Note: In these dark political and cultural times in America, I think about “A Man Without a Country” frequently.
Some quotes from the work of Kurt Vonnegut Jr.:
“Practice any art, music, singing, dancing, acting, drawing, painting, sculpting, poetry, fiction, essays, reportage, no matter how well or badly, not to get money and fame, but to experience becoming, to find out what’s inside you, to make your soul grow.”
“For some reason, the most vocal Christians among us never mention the Beatitudes (Matthew 5). But, often with tears in their eyes, they demand that the Ten Commandments be posted in public buildings. And of course, that’s Moses, not Jesus. I haven’t heard one of them demand that the Sermon on the Mount, the Beatitudes, be posted anywhere. ‘Blessed are the merciful’ in a courtroom? ‘Blessed are the peacemakers’ in the Pentagon? Give me a break!”
“You meet saints everywhere. They can be anywhere. They are people behaving decently in an indecent society.”
“I want to stand as close to the edge as I can without going over. Out on the edge you see all the kinds of things you can’t see from the center.”
“America is the wealthiest nation on Earth, but its people are mainly poor, and poor Americans are urged to hate themselves… It is in fact a crime for an American to be poor, even though America is a nation of poor. Every other nation has folk traditions of men who were poor but extremely wise and virtuous, and therefore more estimable than anyone with power and gold. No such tales are told by American poor. They mock themselves and glorify their betters.”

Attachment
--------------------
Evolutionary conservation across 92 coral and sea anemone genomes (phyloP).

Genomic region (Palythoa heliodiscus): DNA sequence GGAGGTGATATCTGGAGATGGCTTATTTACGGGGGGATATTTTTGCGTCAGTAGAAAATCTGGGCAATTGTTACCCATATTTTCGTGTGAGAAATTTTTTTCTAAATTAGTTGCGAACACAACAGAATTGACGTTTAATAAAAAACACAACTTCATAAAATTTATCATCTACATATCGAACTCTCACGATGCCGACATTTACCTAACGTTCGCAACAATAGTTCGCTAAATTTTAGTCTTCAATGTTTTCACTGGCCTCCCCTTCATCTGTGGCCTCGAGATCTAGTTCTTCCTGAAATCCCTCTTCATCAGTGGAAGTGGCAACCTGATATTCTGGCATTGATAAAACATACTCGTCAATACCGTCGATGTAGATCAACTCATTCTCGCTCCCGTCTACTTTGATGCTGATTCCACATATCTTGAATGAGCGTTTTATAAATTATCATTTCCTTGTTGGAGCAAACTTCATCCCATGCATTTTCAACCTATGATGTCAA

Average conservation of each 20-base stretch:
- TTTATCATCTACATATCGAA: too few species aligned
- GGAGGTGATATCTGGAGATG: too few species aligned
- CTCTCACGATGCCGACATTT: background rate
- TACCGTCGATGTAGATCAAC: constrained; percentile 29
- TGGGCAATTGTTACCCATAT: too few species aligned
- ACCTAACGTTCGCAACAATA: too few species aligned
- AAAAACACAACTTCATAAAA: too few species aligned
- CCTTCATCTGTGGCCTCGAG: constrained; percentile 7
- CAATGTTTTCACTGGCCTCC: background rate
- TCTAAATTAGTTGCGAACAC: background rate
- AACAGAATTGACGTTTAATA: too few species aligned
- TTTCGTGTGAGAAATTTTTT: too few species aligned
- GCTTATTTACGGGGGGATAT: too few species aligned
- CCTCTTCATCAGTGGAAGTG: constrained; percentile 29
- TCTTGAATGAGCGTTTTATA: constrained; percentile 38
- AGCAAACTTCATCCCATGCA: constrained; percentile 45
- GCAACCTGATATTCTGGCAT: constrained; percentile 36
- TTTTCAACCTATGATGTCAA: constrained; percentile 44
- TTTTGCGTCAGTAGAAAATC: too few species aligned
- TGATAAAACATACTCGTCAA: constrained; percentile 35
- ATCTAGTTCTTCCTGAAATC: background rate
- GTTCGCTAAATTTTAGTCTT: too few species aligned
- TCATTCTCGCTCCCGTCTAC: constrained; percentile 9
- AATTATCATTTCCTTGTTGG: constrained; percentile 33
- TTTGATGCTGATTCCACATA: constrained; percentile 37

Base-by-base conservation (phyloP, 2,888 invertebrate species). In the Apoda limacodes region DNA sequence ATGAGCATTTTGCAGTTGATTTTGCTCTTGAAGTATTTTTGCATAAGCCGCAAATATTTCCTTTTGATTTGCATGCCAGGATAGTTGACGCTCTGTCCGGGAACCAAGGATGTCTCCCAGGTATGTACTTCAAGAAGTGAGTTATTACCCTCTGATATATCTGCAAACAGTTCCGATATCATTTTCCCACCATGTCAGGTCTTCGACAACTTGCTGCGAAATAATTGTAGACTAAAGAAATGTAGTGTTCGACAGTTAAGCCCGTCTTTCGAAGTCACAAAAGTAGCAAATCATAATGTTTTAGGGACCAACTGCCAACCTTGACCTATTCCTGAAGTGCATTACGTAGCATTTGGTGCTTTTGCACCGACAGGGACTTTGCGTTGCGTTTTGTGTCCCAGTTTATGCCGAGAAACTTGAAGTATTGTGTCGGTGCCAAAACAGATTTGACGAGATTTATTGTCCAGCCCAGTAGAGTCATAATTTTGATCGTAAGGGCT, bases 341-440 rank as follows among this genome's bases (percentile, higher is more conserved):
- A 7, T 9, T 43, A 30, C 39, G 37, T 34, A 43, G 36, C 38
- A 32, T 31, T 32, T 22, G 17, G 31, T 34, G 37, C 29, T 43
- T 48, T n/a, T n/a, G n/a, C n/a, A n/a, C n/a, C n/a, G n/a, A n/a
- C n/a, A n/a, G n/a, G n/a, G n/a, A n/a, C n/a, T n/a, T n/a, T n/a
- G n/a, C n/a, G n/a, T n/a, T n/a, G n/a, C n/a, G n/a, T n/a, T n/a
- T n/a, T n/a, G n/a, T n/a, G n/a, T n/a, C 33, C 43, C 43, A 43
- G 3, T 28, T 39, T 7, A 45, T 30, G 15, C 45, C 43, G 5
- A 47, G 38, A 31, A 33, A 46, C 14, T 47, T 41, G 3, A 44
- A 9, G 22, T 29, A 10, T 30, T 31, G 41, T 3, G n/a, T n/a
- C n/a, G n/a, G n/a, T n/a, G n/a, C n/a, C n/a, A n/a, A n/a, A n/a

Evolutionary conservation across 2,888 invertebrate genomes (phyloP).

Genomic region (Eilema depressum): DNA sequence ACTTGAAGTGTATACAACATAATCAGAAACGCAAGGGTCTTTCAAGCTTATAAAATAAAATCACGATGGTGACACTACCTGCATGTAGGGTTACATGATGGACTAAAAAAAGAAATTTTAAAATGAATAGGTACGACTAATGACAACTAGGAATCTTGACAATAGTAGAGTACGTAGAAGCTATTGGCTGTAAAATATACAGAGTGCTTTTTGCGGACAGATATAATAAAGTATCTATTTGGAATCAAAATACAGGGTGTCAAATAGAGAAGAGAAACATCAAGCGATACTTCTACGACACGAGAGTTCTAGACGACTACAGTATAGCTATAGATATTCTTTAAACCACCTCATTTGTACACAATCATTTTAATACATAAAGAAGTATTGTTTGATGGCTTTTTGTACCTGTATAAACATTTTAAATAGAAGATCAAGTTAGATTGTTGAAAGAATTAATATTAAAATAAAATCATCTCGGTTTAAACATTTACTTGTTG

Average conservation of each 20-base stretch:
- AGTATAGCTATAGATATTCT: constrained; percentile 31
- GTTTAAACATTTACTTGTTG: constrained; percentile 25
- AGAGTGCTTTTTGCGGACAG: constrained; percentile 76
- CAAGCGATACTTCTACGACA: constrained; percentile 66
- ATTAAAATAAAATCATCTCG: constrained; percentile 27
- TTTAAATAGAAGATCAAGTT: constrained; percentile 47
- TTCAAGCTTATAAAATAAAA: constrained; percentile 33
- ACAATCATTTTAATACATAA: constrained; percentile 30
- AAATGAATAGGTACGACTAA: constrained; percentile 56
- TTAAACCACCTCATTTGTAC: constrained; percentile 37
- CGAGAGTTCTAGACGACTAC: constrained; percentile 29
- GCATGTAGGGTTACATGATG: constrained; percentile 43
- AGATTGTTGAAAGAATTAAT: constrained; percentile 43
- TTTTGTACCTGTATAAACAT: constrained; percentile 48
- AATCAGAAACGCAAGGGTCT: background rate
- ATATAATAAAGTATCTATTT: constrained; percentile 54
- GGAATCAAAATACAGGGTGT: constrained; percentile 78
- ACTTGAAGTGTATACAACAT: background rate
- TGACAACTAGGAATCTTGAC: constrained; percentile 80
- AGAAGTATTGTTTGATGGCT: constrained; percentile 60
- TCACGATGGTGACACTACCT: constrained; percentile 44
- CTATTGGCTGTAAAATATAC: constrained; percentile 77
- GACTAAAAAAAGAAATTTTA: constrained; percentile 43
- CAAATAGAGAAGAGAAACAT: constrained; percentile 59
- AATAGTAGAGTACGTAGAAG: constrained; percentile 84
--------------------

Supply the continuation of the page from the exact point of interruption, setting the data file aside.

“The arts are not a way to make a living. They are a very human way of making life more bearable.”
Contemporary French Art – Stephanie de Malherbe: Part II of II.
Below – “Je voudrais du soleil bleu”; “Reflets XXI”; “Instagram”; “River Light”; “Vivement le printemps”; “Reflets VII.”
A Poem for Today
by Sharon Chmielarz
All those years—almost a hundred—
the farm had hard water.
Hard orange. Buckets lined in orange.
Sink and tub and toilet, too,
once they got running water.
And now, in less than a lifetime,
just by changing the well’s location,
in the same yard, mind you,
the water’s soft, clear, delicious to drink.
All those years to shake your head over.
Look how sweet life has become;
you can see it in the couple who live here,
their calmness as they sit at their table,
the beauty as they offer you new water to drink.
Below – Jason Patrick Jenkins: “Rock Glass and Pitcher”